CONROY, GEORGE, priest, Catholic bishop, and apostolic delegate to Canada; b. 31 Dec. 1832 at Dundalk, County Louth, Ireland; d. 4 Aug. 1878 at St John’s, Newfoundland.
Born of a northern Irish family of modest means, George Conroy went to primary school in the primatial town of Armagh, then, at 17, went to Rome to complete his studies at the College of the Propaganda. On 6 June 1857 he was ordained priest at the church of St John Lateran by Cardinal Constantin Patrizi; in the same year he returned to his native country and was appointed to All Hallows’ College, which was situated near Dublin and had been founded for the education of priests intending to serve with foreign missions. In 1866 Cardinal Paul Cullen of Dublin, who had known him at the college of Armagh, appointed him his private secretary; the young Father Conroy was also teacher of theology at Holy Cross College in Clonliff and editor-in-chief of the theological review, Irish Ecclesiastical Record (Dublin). After Bishop Cornelius MacCabe’s death, Conroy was appointed to the combined sees of Ardagh and Clonmacnois, with residence at Longford, and on 11 April 1871 was consecrated bishop by Cardinal Cullen. It was from this post that he was summoned by Pope Pius IX to be the first apostolic delegate to Canada.
Bishop Conroy arrived at Halifax on 22 May 1877, and immediately set to work. His instructions, which remained secret until 1881, specified that he was to repair the divisions among Canadian bishops “in regard both to the political question and to other questions which are being heatedly discussed in Canada at the moment,” such as the Université Laval, the Catholic Programme, and “undue influence.” He was to put an end to “the excessive intervention of the clergy in political affairs,” and to exhort the bishops to prudence in their relations with the state. Whereas the ultramontanes – bishops such as Ignace Bourget* of Montreal and Louis-François Laflèche* of Trois-Rivières, laymen such as François-Xavier-Anselme Trudel* and Joseph-Israël Tarte* – wanted to see the liberals condemned once and for all, Bishop Conroy endeavoured to make it clear “that the Church, in condemning liberalism, did not wish to censure all and each of the political parties who chanced to be called liberal.” To this end he travelled through all the dioceses, met clergy and lay personalities, and presided over several meetings of Canadian bishops.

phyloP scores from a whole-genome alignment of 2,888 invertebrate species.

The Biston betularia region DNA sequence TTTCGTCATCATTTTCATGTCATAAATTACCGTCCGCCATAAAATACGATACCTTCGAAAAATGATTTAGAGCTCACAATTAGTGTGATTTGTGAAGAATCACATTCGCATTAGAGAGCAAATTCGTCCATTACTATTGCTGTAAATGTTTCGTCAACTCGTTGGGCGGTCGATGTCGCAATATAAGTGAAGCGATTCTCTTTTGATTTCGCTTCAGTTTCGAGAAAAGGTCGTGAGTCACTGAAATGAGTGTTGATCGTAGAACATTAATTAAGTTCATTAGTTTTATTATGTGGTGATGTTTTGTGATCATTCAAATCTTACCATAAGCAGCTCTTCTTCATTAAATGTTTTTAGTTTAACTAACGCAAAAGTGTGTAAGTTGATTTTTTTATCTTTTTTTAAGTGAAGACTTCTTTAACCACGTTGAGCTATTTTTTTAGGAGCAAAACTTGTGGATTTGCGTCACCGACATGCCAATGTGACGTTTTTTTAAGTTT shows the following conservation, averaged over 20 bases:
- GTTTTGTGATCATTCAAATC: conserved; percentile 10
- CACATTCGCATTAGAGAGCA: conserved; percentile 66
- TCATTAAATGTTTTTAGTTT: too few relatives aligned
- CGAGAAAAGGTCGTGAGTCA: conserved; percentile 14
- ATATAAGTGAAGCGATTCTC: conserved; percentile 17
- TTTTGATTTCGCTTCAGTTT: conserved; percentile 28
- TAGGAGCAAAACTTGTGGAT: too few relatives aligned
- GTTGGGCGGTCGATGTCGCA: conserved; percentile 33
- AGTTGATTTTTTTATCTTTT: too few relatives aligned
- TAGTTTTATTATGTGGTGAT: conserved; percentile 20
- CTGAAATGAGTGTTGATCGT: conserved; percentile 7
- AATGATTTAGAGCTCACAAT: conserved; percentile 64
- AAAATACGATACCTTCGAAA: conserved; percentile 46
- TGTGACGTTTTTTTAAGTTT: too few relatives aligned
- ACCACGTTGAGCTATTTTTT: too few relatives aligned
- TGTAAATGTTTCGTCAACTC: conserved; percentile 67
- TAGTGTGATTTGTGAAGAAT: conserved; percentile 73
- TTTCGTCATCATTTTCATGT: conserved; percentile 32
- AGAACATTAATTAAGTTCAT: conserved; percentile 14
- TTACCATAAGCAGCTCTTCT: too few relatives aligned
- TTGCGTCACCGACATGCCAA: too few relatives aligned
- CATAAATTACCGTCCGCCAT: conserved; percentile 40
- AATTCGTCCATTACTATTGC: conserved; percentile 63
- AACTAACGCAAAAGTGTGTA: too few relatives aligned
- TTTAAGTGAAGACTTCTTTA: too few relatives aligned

One of the first results he obtained was the publication, on 11 Oct. 1877, of a collective pastoral letter which recalled the various condemnations pronounced against Catholic-liberal doctrines, but which left “to the conscience of each to judge, under God’s eye, what sort of men may be the subject of these condemnations, quite apart from the political party to which they belong.” Soon the bishops appeared to be more united, the clergy was instructed no longer to interfere in political questions – there were, however, a few difficulties at the provincial elections of 1878 – and peace between church and state seemed to have returned in Canada. But it was precarious, for the ultramontanes, headed by Bishop Jean-Pierre-François Laforce* Langevin, argued that Bishop Conroy had been taken in by the liberals and had dangerously throttled “the salutary influence of the clergy.” And they prepared to counter-attack. The aged Côme-Séraphin Cherrier* was not mistaken in saying to the delegate when he left: “Do you not know, Your Excellency, that they are only waiting for your departure to disobey you?”
Bishop Conroy set off from Canada for Rome, via Newfoundland, in June 1878. He left the memory of a “high-minded and conciliatory person,” possessed of “an evangelical prudence” and admirable wisdom. The announcement of his illness created consternation among those who knew him; greater still was the surprise when news came of his death on 4 August. As a Quebec liberal paper, L’Événement, said: “This death is a public affliction, and affects us as if it were striking down one of our own priests.”
ASTR, Fonds Louis-François Laflèche. Le Journal des Trois-Rivières. Mandements des évêques de Québec (Têtu et Gagnon), VI. Robert Rumilly, Monseigneur Laflèche et son temps (Montréal, ), 128–46. Savaète, Voix canadiennes, X.